More than one in five U.S. children have been part of 4-H at some point. A year-round program, 4-H’s project components see the most activity when school lets out for summer. The county fair deadline pushes kids to complete their projects.

Where their parents may have done home-wiring circuits, model airplanes, and bread-making, today’s teens may gravitate toward coding, rockets, environmental analysis, yogurt dishes, and feta cheese dip projects. More than five million of the projects completed each year are science-based.

4-H clubs are usually run by parents. More than 500,000 volunteers make the program work. As an organization, 4-H is run through the nation’s land-grant universities and their cooperative extension services, which are agencies of the U.S. Department of Agriculture. Local 4-H county coordinators long held the position of professor at a land grant university. Because of this structure, 4-H says it is active in every county (or parish) in the U.S.

4-H was “personalized learning” and a “connected learning ecosystem” a hundred years before those terms became cool.

Education professionals should not doubt the academic nature of 4-H learning. The past decade has above all else shown us the importance of background knowledge in all school learning.

The 4-H and other fair-oriented programs build vocabulary and develop language in ways that can set youth on the path to productive careers, giving them advantages over other students or job applicants who don’t know the specialized terminology.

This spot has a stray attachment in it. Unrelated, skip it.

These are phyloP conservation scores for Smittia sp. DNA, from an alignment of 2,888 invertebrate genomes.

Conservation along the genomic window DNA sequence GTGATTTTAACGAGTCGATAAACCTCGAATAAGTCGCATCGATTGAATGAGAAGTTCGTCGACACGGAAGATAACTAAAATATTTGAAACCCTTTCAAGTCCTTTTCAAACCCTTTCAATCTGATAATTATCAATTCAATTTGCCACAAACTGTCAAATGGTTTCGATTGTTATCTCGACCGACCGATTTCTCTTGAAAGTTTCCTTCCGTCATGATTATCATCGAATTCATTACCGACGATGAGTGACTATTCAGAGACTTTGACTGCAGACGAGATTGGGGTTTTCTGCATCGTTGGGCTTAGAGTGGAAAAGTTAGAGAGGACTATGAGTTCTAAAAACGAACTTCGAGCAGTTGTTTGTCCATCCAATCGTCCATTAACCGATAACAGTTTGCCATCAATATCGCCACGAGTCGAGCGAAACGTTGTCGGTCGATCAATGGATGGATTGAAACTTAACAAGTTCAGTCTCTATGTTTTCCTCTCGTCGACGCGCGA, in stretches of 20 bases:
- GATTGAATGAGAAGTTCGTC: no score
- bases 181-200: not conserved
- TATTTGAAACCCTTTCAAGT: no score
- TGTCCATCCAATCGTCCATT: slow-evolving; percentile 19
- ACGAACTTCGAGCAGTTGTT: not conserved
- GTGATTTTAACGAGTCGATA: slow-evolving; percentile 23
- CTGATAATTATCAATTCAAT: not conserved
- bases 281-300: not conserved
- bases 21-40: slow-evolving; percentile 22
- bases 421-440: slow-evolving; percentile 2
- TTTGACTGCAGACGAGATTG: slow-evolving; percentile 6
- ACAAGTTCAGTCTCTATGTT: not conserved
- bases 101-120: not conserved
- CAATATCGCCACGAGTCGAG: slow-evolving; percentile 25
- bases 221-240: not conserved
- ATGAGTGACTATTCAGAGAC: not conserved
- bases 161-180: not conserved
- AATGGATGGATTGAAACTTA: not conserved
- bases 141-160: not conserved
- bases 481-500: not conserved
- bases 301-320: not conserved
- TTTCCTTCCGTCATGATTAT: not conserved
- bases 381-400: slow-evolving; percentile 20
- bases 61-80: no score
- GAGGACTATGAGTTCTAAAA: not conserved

Just as formal high school classes do, 4-H’s carefully vetted curricula builds language in teens. Youth can choose from over 350 curriculum objects in eight main fields: Business & Citizenship, Creative Arts, Environment & Outdoor Science, Food & Healthy Living, Practical Living, Professional Development, STEM, and of course, Animal & Agricultural Science.

Entomology, mentor training, theatre arts, career readiness, woodworking, water conservation, and veterinary science are a few specific year-long projects.

The 4-H language development arc took me, way back in 1985, to significant work with the chief engineer at the Defense Advance Research Project Agency. Similar learning will boost today’s youth to an abundance of opportunities and global and local contributions.